On our walk out, Brooklyn started snuffling like mad in the leaves along the trail. She was excited, clearly had found something of great interest. When I brushed the leaves aside, though, I found only dirt, and compacted dirt at that. Everywhere in the woods, the robins and I flip over leaves to find millipedes and forests of false mermaid, webs of fungal hyphae, jewelweed seedlings. For them, they find breakfast. For me, I find some juggler’s trick I have seen before and forgotten or one I’d never even imagined. But here, where people have stepped over and over and the ground is hard, I found nothing of interest. Yet Brooklyn had found something there to love. She rolled in it and barked at it, sniffed at it, and as I told her we were leaving, she flopped over and rolled in it some more.

So we both had our fill. Brooklyn was in exceptional spirits as we walked back to the car.

Plants referenced

  • Agrimonia sp. – agrimony
  • Carex davisii – Davis’s sedge
  • Carex lupulina – hop sedge
  • Epilobium sp. – willowherb
  • Erythronium albidum – white trout lily
  • Floerkea proserpinacoides – false mermaid
  • Fraxinus sp. – ash
  • Lonicera sp. – honeysuckle
  • Ostrya virginiana – ironwood
  • Scilla sp. – squill

  1. Shepherd, Nan. 2014. The Living Mountain, ch. 3, “The Group.” Edinburgh, Canongate Books.

6 thoughts on “Like a juggler’s trick”

  1. Andrew, I can not thank you enough for these wonderful field notes! I’m starting my day with them! Stuck at home at 80 years old, I’m waiting to do some solo botanizing at the Morton Arboretum when the chill in the air is gone. Maybe I’ll walk along the trail between parking lot 12, near where, I think, May Watts planted those Christmas and marginal wood ferns, (maybe she planted the abundant Trillium grandiflorums there too), past the ostrich fern clump at the edge of the flooded basin, and on to parking lot 11. Maybe spring beautifies and Dutchman’s breeches will be flowering by then. Meanwhile I’ll walk with you through your wonderful field notes. I wish I had discovered them sooner! Rich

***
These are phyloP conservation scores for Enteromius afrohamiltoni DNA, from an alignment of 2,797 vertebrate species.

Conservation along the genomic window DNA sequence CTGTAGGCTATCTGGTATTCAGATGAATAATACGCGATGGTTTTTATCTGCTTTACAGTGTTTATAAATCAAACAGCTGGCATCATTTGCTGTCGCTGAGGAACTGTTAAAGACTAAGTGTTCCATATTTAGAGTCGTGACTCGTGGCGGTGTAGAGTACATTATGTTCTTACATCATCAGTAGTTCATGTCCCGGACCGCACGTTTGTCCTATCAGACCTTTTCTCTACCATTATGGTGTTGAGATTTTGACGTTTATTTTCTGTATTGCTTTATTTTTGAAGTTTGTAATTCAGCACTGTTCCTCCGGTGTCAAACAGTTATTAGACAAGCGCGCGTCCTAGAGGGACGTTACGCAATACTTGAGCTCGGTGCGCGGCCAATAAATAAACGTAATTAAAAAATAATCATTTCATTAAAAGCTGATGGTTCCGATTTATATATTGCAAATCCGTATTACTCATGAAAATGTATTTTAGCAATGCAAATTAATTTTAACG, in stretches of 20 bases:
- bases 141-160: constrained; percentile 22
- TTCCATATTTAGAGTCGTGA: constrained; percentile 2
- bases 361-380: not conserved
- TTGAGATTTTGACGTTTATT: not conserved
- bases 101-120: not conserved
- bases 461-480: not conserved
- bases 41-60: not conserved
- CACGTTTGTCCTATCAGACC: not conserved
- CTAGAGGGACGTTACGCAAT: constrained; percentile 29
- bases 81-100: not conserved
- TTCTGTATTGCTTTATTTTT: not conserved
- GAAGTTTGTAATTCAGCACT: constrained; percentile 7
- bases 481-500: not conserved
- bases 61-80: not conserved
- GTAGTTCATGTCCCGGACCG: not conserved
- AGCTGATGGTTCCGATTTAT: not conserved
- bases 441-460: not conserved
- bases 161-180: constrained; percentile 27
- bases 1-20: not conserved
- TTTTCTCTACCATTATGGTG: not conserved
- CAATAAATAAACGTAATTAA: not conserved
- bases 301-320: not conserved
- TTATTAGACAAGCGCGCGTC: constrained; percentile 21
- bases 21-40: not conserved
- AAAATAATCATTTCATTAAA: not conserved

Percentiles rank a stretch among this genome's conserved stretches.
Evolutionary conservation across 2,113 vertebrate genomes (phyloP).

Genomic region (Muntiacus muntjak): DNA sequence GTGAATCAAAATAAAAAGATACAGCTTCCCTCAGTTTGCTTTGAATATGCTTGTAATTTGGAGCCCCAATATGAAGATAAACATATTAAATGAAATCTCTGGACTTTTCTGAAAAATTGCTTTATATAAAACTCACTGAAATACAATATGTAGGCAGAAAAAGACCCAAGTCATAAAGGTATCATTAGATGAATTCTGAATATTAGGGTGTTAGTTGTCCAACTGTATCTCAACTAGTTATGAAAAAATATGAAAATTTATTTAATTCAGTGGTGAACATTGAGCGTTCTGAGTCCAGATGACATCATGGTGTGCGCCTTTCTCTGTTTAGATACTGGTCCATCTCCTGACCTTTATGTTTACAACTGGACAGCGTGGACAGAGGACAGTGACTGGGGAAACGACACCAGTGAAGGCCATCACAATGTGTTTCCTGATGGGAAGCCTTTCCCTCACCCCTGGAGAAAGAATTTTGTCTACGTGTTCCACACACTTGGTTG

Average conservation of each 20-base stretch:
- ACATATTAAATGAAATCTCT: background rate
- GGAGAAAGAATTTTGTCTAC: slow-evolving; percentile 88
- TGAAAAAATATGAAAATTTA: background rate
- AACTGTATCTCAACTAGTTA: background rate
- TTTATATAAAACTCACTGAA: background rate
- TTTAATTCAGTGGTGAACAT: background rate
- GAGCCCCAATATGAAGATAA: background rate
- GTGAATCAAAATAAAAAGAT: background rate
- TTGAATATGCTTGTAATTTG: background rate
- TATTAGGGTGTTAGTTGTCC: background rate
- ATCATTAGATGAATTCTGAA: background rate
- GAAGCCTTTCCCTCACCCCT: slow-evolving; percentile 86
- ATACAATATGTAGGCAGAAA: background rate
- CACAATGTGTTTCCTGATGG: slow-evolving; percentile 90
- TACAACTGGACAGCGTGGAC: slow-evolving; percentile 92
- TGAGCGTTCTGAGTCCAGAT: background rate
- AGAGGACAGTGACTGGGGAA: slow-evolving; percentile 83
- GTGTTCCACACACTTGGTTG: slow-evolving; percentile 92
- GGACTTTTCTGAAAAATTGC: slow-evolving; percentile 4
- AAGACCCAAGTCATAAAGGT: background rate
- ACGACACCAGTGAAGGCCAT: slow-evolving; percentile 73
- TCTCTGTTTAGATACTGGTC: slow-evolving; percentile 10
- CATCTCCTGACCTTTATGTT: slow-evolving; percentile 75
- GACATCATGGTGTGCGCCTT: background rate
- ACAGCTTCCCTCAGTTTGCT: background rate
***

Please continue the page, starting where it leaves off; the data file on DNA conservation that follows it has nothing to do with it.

1. Rich, it mean so much to me to hear this from you. Thank you. I’m sorry you are stuck at home, gratified to know that the posts bring you some enjoyment.

      I know exactly the spot you are talking about, but I had no idea that May Watts had planted the ferns. And that’s the spot where I watch for Trillium grandiflorum flowers each year as well.

      Thank you for taking the time to write. Take care, Rich, and stay healthy.

      — Andrew

      1. That’s my understanding about May Watts anyway. Janice Sommer and I inventoried a good deal on the East Side annually since 2013. We found Christmas ferns & marginal wood ferns no where else so far at TMA. Your writing is a joy.

        1. Thank you, Rich, both for the kind words and the new information. Those are the only places I’ve seen them at the Arboretum as well, but I didn’t know their history.

          Take care,